A unique set of rules, the Uniform Civil Code is the concept of a uniform code for all religions residing in the country of India through the eradication of the age-old personal laws still relied upon in the country. Yet, the idea of uniform civil code is neither new nor an alien concept to the authorities of the country. With more than a billion individuals residing in the country, the law-making authorities have an incredibly tough task in the strive for a uniform civil code while maintaining respect to the multitude of religions present in the country and respecting the secular nature of the Constitution of India. This essay seeks to explore the concept of a uniform civil code in India and the current scheme of things regarding the discriminatory practices against the woman in the current personal laws in place throughout the country.
Under the Directive Principles of State Policy (DPSP) of the Constitution of India, Article 44 reads that the "State shall endeavour to provide for its citizens a uniform civil code”. The current set of laws followed by the different sects of people around the country relate to their religions and are therefore known as personal laws. Personal laws relate to a multitude of different subjects such as marriage, divorce and inheritance. Hindus around the country are governed by their laws which have significantly been revised to be framed according to the merits of secularism and modernism through acts of parliament such as the "The Hindu Marriage Act, 1955", "The Hindu Succession Act, 1956", etc. Muslims around the country are subjected to their laws which remain primarily uncodified and traditional and therefore Muslims are governed by the Shariat Law and state interference is looked down upon due to the nature of religious authorities making decisions in matters of personal disputes.
A uniform civil code has many benefits for the people of this country. In a country with more than a billion inhabitants, national integrity is as important as national security. Due to the frequently discriminatory nature of personal laws, a uniform civil code will not only protect the interests of the vulnerable sections of the society, i.e. religious minorities but also unify the country through the spread of national integration of everyone. Moreover, the complicated nature of different personal laws for every major religious group in the country makes the process of justice cumbersome and long, therefore, through a unified civil code, the process for justice and inclusion would become inherently simplified. As has been seen through various personal laws relating to marriage and divorce, and much more, a woman has been a constant target for repetitive discrimination underage old patriarchal norms. The right to equality and liberty, as envisaged in the constitution, would be achieved for a woman through the process of discarding patriarchal personal laws with a uniform civil codeFinally, as envisaged by the first prime minister of India, Pandit Nehru, through a uniform civil code, the discard of religion from the objectives of society would eventually achieve the goal of an objectively secular India.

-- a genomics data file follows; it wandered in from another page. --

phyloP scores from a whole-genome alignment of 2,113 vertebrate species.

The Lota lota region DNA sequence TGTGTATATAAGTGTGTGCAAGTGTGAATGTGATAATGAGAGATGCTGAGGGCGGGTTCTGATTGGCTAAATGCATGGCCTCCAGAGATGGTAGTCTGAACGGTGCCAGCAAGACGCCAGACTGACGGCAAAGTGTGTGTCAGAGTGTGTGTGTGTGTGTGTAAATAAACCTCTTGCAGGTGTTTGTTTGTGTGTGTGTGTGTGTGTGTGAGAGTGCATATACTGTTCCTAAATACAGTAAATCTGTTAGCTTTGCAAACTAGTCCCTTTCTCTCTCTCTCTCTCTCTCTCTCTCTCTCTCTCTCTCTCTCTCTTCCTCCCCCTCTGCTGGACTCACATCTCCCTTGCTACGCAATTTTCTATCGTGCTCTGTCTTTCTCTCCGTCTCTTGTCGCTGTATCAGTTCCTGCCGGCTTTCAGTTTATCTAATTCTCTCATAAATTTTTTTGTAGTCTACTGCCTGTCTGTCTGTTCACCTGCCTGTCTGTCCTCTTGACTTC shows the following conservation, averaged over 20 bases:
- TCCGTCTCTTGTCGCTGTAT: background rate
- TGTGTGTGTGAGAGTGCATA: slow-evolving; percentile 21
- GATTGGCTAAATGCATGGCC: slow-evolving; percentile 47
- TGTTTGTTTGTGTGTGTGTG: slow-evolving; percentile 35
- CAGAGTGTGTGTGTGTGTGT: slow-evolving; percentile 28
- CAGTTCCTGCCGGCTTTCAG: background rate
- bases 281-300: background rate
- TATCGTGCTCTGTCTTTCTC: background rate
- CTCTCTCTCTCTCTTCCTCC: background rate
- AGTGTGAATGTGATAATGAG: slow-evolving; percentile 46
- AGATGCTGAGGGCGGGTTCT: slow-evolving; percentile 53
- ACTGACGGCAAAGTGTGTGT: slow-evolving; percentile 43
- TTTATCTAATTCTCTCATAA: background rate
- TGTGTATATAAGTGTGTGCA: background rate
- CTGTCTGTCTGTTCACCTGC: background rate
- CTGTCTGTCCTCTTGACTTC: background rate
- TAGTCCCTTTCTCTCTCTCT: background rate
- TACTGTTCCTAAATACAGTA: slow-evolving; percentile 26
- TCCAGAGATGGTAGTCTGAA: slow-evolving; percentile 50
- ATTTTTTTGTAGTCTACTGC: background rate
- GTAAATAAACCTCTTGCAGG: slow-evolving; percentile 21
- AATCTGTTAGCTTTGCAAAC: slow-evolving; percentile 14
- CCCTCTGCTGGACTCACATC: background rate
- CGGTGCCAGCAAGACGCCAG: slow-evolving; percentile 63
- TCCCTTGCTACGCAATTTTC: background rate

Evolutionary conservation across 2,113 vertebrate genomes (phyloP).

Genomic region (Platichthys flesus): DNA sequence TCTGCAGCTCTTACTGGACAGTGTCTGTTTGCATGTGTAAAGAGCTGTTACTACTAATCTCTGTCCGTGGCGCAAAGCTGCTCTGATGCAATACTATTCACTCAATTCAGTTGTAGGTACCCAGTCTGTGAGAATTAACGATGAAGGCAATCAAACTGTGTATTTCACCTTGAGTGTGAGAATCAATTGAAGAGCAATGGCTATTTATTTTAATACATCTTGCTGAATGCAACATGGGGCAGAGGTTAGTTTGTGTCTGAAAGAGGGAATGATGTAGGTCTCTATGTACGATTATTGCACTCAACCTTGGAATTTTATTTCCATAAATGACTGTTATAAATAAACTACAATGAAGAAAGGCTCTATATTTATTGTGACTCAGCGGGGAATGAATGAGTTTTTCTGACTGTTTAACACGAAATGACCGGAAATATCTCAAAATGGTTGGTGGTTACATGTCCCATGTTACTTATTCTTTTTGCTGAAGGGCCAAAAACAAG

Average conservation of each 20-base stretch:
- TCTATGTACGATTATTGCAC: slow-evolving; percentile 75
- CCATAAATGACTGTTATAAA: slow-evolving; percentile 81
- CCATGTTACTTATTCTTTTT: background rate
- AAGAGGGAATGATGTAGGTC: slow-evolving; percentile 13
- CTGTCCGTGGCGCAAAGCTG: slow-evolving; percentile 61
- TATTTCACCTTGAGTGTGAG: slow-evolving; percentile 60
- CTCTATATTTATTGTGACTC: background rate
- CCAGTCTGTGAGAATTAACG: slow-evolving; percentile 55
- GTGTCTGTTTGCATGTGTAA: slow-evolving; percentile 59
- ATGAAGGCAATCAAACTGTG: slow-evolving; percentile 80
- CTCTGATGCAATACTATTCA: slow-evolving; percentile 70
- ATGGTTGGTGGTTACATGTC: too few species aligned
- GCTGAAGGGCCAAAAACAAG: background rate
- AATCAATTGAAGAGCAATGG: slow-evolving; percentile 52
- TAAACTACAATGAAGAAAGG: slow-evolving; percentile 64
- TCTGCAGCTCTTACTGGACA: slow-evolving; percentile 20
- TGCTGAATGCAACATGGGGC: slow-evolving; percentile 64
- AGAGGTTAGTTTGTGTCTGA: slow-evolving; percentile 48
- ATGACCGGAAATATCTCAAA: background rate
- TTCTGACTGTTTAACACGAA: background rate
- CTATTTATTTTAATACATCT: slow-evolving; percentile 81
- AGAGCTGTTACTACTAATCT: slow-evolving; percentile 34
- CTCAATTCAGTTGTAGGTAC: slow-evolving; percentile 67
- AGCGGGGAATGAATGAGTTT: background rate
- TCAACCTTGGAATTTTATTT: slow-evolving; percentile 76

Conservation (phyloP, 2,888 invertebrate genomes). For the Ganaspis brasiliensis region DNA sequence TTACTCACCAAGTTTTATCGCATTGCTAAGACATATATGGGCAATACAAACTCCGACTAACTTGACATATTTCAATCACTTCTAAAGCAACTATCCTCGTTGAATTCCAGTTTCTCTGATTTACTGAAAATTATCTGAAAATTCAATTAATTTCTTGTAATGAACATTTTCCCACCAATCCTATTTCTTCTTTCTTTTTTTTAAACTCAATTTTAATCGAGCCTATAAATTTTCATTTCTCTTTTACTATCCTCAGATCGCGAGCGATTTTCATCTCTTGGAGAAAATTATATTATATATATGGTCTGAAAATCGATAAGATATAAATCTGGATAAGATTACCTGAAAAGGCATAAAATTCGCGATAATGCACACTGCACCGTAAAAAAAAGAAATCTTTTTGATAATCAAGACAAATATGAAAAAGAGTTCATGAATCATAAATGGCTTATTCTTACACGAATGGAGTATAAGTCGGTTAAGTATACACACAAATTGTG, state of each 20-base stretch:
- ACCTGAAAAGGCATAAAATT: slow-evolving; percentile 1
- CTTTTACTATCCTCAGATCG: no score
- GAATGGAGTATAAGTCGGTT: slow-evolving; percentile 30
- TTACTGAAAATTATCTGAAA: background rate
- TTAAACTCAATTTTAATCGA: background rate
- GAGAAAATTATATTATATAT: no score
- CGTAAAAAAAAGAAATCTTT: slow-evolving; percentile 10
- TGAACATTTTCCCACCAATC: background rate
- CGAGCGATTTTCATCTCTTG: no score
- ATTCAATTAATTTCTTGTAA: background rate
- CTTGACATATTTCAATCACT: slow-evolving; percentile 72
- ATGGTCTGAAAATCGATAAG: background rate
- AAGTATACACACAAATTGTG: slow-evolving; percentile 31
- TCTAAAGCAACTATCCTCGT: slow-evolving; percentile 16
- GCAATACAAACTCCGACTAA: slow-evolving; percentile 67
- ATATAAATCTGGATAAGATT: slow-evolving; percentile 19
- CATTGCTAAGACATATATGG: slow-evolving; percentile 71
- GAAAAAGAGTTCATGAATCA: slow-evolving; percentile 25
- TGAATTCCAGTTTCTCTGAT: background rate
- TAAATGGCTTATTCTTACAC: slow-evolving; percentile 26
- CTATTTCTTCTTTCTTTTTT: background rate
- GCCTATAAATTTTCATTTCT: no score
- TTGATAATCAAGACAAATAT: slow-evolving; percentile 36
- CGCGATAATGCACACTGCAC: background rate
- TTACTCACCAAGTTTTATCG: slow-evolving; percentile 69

While the need for a uniform civil code seems desirable and imperative for the successful transition of Indian society into the future, there are numerous challenges faced by the authorities to achieve such a goal. As the various personal laws of the many different religions currently in place are ancient traditions, through the implementation of a uniform civil code, Article 25 of the Constitution of India will essentially be violated as it lays down the fundamental right of the right to practice religion for an individual. For the creation of a successful uniform civil code, the lawmakers must seek to provide a code which does not offend or intrinsically impose alien rules and laws on minority religious communities. If so, then the entire fundamental fabric of spiritual prosperity through personal laws will get tarnished without a successful successor. Furthermore as has been seen in reports published by various government-appointed agencies such as the Law Commission and its 2018 report regarding family law rights and duties, it is essentially stated that the need for a uniform civil code is not practical at this point of Indian democracy as it will instil more chaos than what is already in place with the personal laws currently.
It is essential to consider the rights and customs of all religious groups around the country before the implantation of a uniform civil code. The progressive nature of a uniform civil code in India is barred from taking form due to the heavily stigmatized personal laws in place. Yet, as the 2018 Law Commission of India report clearly states, the state of India and its sociological stance is essentially not prepared for the discard of age-old personal laws for a progressive uniform civil codeA uniform civil code will not only change the laws in place regarding subjects such as marriage and divorce but would also change the fundamental fabric of subjects such as succession and inheritance. Yet, the challenges outweigh the benefits, and therefore the current scenario of Indian democracy is not ready for a uniform civil code.
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